Whether or not you should pay an intern is an ethical question — but it could also be a legal one, as lawsuits and employment standards legislation shows
By Todd Humber
We’ve talked before about the morality of using unpaid interns — it’s well covered territory. But the legality of using unpaid interns is causing plenty of ripples, particularly south of the border, where lawsuits — and talk of class actions — are making headlines.
We’re taking a look at this phenomenon with one of our cover stories in the March 26 issue of Canadian HR Reporter. Keep an eye out for that.
Whether or not you should pay an intern is an ethical question, open to debate. Whether you have to under the law is a little more black-and-white. But some HR professionals I spoke with on this side of the border are seeing shades of grey, with many uncertain as to the exact rules across the country. That’s understandable, given that employment standards are a provincial domain and the rules vary depending what province you call home.
Ontario’s has a handy six-part text in determining if an intern is actually an employee, and therefore entitled to all the things employees get — including minimum wage.
British Columbia’s law is similar. It states that students doing a practicum as part of their post-secondary education do not need to be paid. But if the internship is not part of the degree program — such as someone who has recently graduated and is looking for employment — it’s “work” under the law and the person must be paid wages.
Brian Johnston, an employment lawyer and partner with Stewart McKelvey in Halifax, said unpaid internships are “perfectly legal” in Nova Scotia as long as they’re voluntary.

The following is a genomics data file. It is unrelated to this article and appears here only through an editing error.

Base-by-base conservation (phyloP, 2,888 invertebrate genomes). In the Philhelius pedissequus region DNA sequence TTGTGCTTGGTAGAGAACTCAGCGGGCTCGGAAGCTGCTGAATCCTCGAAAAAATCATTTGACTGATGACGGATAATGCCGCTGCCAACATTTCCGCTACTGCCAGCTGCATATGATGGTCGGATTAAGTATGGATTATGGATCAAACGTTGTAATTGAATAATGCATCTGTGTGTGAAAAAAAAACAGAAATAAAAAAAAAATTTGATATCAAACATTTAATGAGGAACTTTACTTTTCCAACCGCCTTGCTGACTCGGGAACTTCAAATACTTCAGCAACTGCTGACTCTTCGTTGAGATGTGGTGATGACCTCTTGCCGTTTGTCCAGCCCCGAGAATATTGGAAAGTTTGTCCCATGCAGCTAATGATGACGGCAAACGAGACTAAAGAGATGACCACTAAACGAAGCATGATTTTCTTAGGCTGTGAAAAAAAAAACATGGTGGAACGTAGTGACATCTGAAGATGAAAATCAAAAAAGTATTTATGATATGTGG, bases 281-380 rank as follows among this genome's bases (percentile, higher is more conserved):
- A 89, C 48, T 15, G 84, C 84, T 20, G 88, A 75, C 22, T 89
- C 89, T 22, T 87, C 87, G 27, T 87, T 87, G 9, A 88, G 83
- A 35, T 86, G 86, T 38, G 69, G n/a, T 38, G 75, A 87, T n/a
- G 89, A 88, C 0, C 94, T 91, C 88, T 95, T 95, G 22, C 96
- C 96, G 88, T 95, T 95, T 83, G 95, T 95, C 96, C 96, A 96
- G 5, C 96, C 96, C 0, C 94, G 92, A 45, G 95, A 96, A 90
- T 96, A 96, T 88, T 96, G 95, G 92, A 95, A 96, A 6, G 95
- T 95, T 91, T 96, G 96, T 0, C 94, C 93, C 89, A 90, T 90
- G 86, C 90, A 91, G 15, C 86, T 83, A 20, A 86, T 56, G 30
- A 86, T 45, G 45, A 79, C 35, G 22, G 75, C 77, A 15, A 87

“There is no obligation to pay the intern,” he said. “The theory is they’re advancing their education.”
Manitoba’s Employment Standards Code does not apply to students who are given work experience or training as part of their education. And there are exceptions for internships in certain designated professions — such as pharmacists — from portions of the code.
But an intern who’s not in school, not completing a practicum and not in one of the designated professions would be considered an employee, and therefore entitled to all the protections the code affords, including minimum wage.
Brian Kenny, a partner with MacPherson, Leslie and Tyerman in Regina, said professional interns are exempt from overtime provisions in Saskatchewan but wouldn’t be exempt from the minimum wage. And he also underscored the difference between people volunteering their time for a non-profit charity versus professional interns.
But, frankly, the issue of unpaid interns has been kind of a moot point thanks to Saskatchewan’s booming economy, he said
“The economy is robust, employment is at a high level and it’s been that way for a number of years,” he said. “Everybody seems to be able to get a job that wants one. There’s more demand than supply in the province right now.”
Employers thinking about setting up unpaid internship programs, or those who currently have unpaid interns wandering the halls, should take a long look at whether they’re complying with the laws in their jurisdiction.
Of course, there’s always the solution that kills two birds with one stone — paying interns at least the minimum wage and treating them like employees solves both the ethical and the legal dilemmas. The payoff, in eliminating risk and potentially grooming a permanent employee, is probably worth coughing up a bit of cash.
Todd Humber is the managing editor of Canadian HR Reporter, the national journal of human resource management. He can be reached at firstname.lastname@example.org.